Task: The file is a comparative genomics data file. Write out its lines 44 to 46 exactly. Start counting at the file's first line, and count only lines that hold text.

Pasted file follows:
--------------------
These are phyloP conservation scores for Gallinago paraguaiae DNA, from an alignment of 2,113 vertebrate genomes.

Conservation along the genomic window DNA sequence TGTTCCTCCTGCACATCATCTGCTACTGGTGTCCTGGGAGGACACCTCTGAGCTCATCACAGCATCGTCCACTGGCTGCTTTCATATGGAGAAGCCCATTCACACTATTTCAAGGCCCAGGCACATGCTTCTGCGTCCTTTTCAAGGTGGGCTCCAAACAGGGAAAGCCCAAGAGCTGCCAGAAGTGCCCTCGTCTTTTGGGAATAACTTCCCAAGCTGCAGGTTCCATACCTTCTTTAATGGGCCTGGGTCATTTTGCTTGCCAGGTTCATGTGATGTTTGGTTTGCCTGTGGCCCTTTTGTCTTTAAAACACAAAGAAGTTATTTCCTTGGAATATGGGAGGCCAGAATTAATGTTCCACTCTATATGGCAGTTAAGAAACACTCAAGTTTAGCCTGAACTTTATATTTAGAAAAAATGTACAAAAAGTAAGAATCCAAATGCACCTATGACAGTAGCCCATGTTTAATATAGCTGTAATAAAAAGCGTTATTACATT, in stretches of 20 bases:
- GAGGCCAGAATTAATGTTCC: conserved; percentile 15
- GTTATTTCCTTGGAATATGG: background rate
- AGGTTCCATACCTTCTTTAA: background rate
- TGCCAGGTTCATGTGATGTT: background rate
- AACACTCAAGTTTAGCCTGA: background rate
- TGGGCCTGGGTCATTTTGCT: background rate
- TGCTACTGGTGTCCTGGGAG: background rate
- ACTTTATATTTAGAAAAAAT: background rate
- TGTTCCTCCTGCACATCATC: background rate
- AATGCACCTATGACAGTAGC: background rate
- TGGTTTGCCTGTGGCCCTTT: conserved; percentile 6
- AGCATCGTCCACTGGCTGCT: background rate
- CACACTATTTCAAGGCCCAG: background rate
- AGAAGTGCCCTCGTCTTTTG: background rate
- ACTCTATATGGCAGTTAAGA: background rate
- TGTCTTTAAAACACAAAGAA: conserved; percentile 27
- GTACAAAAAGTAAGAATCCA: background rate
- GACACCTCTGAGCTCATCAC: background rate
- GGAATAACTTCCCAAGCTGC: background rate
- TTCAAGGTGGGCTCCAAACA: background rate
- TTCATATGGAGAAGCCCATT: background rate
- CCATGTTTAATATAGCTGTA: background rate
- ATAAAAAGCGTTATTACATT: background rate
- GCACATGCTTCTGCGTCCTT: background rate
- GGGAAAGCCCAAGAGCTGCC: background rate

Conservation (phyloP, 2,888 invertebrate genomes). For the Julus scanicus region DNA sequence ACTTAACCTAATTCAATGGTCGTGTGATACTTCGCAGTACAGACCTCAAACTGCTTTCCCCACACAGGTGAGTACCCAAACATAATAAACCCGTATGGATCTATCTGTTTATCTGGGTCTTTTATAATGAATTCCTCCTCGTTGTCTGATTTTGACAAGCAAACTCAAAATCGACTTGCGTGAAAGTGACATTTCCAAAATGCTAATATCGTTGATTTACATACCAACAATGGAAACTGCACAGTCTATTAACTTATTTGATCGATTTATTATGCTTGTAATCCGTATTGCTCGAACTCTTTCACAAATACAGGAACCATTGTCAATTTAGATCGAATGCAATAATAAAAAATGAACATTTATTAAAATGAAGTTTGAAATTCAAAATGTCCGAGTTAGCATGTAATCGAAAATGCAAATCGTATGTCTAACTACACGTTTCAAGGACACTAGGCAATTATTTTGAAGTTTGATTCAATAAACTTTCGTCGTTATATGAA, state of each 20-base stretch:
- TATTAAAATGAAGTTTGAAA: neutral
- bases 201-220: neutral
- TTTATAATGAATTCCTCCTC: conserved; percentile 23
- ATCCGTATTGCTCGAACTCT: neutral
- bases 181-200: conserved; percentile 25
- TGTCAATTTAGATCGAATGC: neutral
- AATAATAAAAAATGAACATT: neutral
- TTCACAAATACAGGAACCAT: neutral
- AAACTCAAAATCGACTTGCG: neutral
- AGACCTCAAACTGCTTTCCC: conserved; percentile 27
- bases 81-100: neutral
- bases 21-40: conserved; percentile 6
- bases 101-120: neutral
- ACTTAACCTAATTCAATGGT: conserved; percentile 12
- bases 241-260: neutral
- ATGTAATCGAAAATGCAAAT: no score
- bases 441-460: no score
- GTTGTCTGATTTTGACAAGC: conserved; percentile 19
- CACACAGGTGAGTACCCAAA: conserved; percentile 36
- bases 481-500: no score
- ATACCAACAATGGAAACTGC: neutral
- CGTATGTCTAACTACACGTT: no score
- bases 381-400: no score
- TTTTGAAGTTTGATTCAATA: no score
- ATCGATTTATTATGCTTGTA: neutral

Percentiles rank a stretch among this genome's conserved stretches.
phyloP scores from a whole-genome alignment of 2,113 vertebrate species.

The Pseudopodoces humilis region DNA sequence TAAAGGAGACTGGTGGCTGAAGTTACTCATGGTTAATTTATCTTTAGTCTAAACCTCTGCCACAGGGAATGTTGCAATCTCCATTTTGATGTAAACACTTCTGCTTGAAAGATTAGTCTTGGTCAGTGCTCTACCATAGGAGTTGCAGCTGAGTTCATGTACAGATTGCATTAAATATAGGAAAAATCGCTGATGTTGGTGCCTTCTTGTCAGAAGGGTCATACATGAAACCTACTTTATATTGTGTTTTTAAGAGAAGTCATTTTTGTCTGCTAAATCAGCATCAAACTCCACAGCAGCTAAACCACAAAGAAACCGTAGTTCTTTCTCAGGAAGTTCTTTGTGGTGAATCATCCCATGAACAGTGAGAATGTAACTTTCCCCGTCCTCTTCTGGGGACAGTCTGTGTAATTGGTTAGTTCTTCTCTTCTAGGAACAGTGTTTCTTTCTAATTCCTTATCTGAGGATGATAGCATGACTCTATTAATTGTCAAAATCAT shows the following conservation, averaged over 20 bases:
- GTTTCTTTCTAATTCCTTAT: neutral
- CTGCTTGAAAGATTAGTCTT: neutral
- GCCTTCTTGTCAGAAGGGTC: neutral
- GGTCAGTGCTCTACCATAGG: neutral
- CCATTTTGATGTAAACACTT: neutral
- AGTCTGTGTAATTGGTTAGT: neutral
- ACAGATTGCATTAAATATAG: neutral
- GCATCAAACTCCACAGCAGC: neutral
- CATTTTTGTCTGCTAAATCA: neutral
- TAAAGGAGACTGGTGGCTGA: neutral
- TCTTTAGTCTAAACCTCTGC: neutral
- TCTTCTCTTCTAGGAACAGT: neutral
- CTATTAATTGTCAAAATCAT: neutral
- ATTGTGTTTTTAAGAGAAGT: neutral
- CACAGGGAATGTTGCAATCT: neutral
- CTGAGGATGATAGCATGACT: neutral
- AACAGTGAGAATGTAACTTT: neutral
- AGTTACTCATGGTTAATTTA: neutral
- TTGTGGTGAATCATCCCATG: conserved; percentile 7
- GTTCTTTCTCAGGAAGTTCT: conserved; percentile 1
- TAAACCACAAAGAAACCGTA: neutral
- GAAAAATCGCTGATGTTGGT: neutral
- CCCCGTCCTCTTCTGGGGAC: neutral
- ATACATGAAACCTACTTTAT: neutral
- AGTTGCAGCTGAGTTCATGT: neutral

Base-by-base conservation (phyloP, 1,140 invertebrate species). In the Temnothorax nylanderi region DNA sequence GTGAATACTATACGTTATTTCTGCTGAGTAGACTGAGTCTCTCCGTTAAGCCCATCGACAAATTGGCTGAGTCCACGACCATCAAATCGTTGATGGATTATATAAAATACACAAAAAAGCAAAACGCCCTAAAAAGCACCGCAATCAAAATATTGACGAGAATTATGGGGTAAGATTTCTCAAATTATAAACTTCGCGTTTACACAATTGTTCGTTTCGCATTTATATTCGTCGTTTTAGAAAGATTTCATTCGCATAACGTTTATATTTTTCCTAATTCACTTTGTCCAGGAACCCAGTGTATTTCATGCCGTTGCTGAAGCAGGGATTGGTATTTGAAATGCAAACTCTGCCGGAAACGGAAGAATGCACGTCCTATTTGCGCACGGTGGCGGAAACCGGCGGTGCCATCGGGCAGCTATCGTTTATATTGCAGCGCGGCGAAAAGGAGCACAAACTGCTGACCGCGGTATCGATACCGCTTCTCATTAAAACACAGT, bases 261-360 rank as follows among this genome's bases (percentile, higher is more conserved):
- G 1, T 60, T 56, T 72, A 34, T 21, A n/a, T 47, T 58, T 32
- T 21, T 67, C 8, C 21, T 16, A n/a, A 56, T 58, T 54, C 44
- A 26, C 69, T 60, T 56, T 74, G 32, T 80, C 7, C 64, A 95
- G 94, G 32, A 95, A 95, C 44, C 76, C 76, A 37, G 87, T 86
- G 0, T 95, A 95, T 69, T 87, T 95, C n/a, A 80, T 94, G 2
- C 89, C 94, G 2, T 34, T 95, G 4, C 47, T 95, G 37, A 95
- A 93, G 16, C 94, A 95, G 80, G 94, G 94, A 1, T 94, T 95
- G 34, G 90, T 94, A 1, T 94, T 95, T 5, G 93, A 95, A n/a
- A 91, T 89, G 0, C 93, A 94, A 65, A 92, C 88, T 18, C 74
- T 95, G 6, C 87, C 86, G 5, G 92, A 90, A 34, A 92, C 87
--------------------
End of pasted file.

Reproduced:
- ATGTAATCGAAAATGCAAAT: no score
- bases 441-460: no score
- GTTGTCTGATTTTGACAAGC: conserved; percentile 19